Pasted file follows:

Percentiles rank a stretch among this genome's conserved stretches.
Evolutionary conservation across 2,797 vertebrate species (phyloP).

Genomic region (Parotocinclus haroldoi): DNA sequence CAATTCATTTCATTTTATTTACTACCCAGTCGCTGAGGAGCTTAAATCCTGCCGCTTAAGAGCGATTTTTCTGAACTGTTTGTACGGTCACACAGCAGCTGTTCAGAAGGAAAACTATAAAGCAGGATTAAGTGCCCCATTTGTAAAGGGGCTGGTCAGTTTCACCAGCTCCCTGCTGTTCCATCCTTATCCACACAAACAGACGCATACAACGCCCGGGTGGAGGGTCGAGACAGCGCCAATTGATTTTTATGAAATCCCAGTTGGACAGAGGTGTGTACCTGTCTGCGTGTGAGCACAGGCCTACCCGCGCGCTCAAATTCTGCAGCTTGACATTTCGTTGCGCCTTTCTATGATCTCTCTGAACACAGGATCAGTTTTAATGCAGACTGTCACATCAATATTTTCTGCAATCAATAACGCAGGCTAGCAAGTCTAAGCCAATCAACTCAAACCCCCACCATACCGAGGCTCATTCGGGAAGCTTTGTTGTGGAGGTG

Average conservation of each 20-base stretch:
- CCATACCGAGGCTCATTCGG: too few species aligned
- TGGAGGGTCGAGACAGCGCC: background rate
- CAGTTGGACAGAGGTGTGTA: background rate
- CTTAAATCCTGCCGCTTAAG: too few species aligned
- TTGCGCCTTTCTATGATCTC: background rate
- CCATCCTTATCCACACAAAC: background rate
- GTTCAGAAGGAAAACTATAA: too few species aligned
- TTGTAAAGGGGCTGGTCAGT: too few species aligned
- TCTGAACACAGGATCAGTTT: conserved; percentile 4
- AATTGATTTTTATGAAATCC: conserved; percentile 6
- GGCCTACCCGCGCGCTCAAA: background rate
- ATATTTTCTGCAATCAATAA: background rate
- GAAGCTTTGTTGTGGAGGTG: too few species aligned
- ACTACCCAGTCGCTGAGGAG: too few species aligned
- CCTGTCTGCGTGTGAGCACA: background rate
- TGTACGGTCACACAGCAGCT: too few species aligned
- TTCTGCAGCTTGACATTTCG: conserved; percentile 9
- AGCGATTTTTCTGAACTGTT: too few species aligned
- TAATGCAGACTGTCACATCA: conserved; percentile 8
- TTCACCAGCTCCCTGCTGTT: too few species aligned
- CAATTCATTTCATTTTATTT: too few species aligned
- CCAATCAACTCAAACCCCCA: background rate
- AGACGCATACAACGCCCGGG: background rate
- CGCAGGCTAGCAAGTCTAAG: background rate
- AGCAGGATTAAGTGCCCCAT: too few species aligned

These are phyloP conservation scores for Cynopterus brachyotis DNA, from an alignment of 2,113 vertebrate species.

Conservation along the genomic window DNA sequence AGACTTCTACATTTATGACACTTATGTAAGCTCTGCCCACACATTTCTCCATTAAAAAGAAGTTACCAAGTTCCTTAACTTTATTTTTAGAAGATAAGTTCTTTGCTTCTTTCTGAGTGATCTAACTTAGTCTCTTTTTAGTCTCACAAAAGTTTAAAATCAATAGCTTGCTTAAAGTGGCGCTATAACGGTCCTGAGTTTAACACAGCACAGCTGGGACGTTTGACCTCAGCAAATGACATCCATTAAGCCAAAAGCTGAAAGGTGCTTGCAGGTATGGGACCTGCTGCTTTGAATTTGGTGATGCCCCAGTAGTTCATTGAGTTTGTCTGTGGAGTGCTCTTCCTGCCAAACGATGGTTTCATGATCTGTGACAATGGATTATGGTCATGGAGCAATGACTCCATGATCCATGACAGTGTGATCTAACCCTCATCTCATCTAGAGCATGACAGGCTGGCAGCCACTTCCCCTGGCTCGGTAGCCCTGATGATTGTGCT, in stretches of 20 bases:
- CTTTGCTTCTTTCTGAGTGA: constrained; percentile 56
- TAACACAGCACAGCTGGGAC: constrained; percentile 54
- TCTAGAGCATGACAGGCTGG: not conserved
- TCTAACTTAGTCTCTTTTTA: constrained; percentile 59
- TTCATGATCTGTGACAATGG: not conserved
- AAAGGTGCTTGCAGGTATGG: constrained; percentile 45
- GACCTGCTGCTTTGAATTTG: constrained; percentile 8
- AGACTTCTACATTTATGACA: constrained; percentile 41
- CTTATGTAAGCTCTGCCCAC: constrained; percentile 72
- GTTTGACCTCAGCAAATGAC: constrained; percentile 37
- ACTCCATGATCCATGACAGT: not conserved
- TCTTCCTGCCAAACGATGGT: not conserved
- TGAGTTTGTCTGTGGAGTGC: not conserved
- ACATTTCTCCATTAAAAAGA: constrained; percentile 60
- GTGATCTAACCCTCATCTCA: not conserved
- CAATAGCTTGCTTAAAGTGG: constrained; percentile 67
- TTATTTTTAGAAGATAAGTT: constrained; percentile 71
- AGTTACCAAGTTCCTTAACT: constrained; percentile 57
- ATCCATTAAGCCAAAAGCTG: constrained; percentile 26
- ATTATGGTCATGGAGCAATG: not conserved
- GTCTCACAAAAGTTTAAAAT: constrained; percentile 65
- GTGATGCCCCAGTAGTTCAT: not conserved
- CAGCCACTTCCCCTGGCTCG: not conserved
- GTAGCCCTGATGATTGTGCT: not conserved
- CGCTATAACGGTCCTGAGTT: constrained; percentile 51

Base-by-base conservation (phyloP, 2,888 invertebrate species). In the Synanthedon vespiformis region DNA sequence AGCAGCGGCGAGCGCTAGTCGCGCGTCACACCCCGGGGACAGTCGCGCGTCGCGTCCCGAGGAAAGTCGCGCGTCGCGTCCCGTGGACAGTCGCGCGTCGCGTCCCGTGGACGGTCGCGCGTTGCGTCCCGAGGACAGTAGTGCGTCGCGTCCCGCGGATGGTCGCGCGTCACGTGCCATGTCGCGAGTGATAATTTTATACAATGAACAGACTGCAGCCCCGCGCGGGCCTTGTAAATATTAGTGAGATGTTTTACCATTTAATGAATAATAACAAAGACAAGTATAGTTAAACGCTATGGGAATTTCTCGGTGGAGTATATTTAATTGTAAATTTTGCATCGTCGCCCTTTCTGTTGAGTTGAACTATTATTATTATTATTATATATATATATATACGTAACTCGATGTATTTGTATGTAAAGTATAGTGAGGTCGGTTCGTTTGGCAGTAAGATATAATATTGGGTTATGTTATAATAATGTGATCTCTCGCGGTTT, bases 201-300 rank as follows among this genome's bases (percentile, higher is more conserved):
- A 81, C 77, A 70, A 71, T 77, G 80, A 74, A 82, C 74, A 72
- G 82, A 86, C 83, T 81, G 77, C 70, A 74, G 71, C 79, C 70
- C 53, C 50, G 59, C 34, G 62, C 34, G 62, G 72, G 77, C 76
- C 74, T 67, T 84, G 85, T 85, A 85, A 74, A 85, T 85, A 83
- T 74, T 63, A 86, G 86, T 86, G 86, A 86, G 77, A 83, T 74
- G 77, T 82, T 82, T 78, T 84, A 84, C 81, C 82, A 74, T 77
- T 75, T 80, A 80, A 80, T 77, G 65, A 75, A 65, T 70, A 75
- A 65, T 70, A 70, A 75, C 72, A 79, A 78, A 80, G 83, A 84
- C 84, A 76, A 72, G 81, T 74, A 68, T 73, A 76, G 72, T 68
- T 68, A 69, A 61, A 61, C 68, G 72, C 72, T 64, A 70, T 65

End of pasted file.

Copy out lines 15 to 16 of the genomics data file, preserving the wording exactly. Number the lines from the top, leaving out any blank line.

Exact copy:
- GGCCTACCCGCGCGCTCAAA: background rate
- ATATTTTCTGCAATCAATAA: background rate